In response to my column on Sunday, a Scout leader friend told me a story of how her Tiger Cubs – 7-year-old boys – were going door to door in Sonoma County collecting for a food drive when one person turned the boys down, citing the organization’s membership policy on gays. And then moments later this person’s neighbor, whom the Scouts had already visited, came running down the street asking for his cans back. Apparently, the neighbor called him and alerted him that it was a Scouting activity. One wonders what these adults hoped to teach these 7-year-olds from all of that.
Another leader left me a note about how her group of Boy Scouts, during a local parade, were heckled at one point and told to “go home.”
On Sunday, I wrote about similar experiences I’ve had in selling popcorn and doing fundraisers with my son, 14, and other boys in his Boy Scout troop. My question: While the nation debated “Don’t ask, don’t tell,” we managed not to boo those in uniform at parades or slam doors in their faces. Why can’t we also recognize that 7-year-olds in Scout uniforms have nothing to do with setting national policy, which, in this case, is established by older men in Texas?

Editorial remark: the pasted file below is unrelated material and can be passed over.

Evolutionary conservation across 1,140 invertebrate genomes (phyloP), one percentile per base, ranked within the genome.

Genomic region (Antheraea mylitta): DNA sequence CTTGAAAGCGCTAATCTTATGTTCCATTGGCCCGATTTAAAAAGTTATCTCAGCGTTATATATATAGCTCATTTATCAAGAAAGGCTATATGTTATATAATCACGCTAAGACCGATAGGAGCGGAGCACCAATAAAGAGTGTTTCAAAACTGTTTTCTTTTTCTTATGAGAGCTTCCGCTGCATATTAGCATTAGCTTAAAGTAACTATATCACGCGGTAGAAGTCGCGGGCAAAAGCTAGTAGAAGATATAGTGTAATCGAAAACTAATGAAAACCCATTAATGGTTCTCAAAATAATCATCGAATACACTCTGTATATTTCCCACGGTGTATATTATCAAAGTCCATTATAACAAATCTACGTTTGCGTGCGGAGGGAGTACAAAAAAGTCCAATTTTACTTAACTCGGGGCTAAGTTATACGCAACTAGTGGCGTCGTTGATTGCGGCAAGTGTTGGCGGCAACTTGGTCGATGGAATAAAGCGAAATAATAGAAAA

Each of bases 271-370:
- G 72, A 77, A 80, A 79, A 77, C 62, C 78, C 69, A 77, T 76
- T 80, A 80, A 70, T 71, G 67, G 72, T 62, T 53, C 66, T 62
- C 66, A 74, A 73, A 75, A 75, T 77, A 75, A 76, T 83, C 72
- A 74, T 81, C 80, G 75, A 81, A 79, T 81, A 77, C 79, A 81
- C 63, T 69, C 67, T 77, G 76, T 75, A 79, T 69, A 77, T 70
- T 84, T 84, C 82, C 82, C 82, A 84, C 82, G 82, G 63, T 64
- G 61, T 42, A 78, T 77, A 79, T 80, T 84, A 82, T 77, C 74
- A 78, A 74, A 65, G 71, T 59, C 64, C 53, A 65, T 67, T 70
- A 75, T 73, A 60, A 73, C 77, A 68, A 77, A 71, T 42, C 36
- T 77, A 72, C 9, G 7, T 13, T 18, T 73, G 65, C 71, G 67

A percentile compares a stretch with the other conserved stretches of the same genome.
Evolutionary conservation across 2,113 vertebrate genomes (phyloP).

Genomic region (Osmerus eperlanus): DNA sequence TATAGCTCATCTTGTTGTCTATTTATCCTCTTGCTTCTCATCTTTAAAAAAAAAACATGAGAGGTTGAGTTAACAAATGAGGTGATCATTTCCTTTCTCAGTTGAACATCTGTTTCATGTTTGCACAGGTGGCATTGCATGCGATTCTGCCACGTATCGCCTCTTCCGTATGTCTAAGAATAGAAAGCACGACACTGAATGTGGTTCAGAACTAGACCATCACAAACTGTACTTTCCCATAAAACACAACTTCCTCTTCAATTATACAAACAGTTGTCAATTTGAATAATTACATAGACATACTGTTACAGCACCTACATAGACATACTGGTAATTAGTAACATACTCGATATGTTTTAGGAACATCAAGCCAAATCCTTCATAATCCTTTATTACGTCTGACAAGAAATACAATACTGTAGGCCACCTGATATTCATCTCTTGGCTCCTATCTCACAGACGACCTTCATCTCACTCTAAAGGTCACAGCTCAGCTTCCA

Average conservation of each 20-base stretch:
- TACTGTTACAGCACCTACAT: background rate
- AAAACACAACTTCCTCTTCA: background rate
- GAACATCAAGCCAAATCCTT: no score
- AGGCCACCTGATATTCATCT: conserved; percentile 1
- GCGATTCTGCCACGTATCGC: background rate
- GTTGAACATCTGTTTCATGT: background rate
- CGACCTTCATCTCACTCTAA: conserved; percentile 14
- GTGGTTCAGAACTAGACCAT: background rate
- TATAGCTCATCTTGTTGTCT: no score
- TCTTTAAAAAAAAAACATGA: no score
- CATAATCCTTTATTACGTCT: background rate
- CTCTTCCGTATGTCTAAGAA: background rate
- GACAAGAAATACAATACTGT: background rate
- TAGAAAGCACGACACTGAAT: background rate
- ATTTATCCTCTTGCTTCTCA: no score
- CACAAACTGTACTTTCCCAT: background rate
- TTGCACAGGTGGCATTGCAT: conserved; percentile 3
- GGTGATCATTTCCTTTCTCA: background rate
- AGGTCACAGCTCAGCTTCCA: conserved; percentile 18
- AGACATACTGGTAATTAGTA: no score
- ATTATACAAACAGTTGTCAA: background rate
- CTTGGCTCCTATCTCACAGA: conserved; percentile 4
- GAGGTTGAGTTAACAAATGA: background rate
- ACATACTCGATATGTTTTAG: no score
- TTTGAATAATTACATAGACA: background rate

All this at a time when Scouts are being hit from the left and the right all across the country for changing its policy last month to allow gay youth – or not changing it enough. (The policy still prohibits openly gay leaders.) In my column, I refer to a bill in the California Legislature that seeks to punish the Boy Scouts by revoking its tax-exempt status. It’s already been approved in the state Senate and is now in the Assembly.
Here’s a link to my column, “Scouts caught in the middle.”